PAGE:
Up until a decade or so ago, Club Deportivo Leganés had their own private battles in the south of Madrid with local rivals Getafe Club de Fútbol. The majority were carried out in the lower reaches of the Spanish league, but some were in La Segunda, and you could argue that Leganés was top dog. All that changed at the end of the 2003-04 season when Getafe won promotion to La Primera and Leganés dropped to Segunda B. The decade that followed was a difficult time for Leganés and its followers. Watching as the club stagnated in the third tier whilst their rivals and neighbours reached two cup finals, played in Europe and attracted overseas investment.
Leganés is the older of the two clubs, having been founded in 1928, but the first fifty seasons were spent in relative obscurity, with just nine seasons in spent in the Tercera during the 1950s & ’60s. After starting out at the Campo de Tiro, the club moved to the Campo del Paseo de La Estación in 1929 and remained there until 1966, when they moved to Campo Luis Rodríguez de Miguel. This basic enclosure had a capacity of 5,000, with practically all the capacity contained on open terracing, apart from a tiny cover on the north-west side. It was here in the mid-seventies that the club began to build its reputation, returning to the Tercera for the 1977-78 season. Over the next decade, Leganés steadily improved its results, winning the Tercera title in 1985-86, but losing out to CD Lugo in the playoffs. A year later and a third-place finish was good enough to earn a place in the newly extended Segunda B.
Leganés made a steady start to life in Segunda B, gradually improving season by season until they won Group I of Segunda B in 1992-93. In a tough playoff group, Leganés faced Elche CF, CF Palencia & Xerez CD. An unbeaten record saw the club win the group and promotion to the second division. Over the next eleven seasons, Leganés played their football in La Segunda, finishing as high as eighth in 1995-96 & 96-97. On the back of these impressive final placings, the club and the municipality decided to build a new stadium to the north of the town. The Campo Luis Rodríguez de Miguel saw its last competitive match on 1 February 1998 when Leganés lost 1-2 to CD Ourense, thanks to the last minute goal by former Manchester United player Mark Robins. The site of the stadium is now occupied by the town’s new Plaza Mayor and plush modern apartments.
On 14 February 1998, Leganés entertained Xerez CD in the first match at the new Estadio Municipal de Butarque. The match finished 1-1 and the club saw out the season with patchy home form, finally finishing in 13th position. In truth, the move to the stadium had come a few seasons too late. Leganés had peaked and over the next six seasons, it struggled to maintain its place in the second tier. In fact, the club earned a reprieve at the end of the 1992-93 season, despite finishing in the relegation zone. SD Compostela’s demotion due to unpaid debts saw Leganés retain their place in La Segunda. There would be no reprieve a year later as the club dropped back to Segunda B. A decade in the doldrums finally ended in May 2014, when Leganés won promotion back to La Segunda. A respectable 10th place was earned at the end of the 2014-15 season, before history was made in June 2016, when Leganés finished runners-up in La Segunda to earn promotion to La Primera.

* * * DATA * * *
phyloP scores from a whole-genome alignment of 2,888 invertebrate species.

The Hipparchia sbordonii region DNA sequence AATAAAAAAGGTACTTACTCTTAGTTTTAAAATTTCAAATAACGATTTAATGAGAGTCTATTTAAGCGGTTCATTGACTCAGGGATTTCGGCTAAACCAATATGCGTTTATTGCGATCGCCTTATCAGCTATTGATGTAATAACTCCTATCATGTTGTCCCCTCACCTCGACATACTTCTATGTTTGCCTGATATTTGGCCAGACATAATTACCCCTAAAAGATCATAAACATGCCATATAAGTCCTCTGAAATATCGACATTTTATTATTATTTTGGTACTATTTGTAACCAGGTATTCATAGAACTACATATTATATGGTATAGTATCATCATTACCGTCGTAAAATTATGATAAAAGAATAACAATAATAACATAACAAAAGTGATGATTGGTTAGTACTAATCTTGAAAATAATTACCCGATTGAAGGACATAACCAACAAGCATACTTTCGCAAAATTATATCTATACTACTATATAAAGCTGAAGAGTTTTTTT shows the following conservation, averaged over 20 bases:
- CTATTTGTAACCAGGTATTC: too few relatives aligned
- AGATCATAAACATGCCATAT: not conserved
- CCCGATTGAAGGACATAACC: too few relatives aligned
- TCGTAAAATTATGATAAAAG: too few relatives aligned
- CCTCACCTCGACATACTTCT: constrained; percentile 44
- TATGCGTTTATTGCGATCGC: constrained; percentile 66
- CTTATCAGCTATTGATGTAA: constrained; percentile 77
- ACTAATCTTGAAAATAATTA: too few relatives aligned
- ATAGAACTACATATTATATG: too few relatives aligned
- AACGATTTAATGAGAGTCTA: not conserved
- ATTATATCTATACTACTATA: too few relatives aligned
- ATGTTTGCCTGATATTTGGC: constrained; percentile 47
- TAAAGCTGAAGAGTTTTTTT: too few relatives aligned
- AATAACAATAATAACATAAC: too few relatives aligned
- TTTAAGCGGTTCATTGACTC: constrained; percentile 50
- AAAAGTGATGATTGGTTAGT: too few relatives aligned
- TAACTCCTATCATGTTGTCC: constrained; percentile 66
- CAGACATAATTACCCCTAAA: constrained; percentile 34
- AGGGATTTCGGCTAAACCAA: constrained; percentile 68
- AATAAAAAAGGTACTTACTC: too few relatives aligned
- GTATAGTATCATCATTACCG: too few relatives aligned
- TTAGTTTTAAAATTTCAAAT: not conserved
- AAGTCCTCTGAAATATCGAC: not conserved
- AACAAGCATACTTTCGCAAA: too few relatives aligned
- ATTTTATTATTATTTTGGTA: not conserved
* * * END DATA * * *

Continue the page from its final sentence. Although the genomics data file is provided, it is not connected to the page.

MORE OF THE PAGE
Butarque was designed by Y León Consultant Architects following a commission by Leganés council in 1994. The stadium forms the centrepiece of a sports development and is bright, but a little formulaic. That might sound harsh, but a year later the Andalucian town of Algeciras CF opened a carbon-copy of Butarque. Both stadiums featured a single tier of raised seating and a high cantilevered roof over one side of the ground. Butarque had the edge on capacity, with 8158 blue & white seats placed around the playing surface in an oval configuration. Smart, functional and bigger than the old Campo Luis Rodríguez de Miguel.
Promotion to La Primera saw the capacity of Butarque extended. The existing raised tier of seating gained a lower section made up of five rows. The extensions were made up of pre-fabricated units, similar to those used to fill the corners at Granada’s Nuevo Los Cármenes. This ring of additional seats raised the capacity of the stadium to a respectable 10,958. Further work to add an additional ring of 1,500 seats at the rear of the open stands began in the summer of 2018. Leganés initial stay in La Primera lasted for 4 seasons, but they like SD Eibar & dare I say Getafe, have proved that you can survive in the top tier on small attendances & a minuscule budget.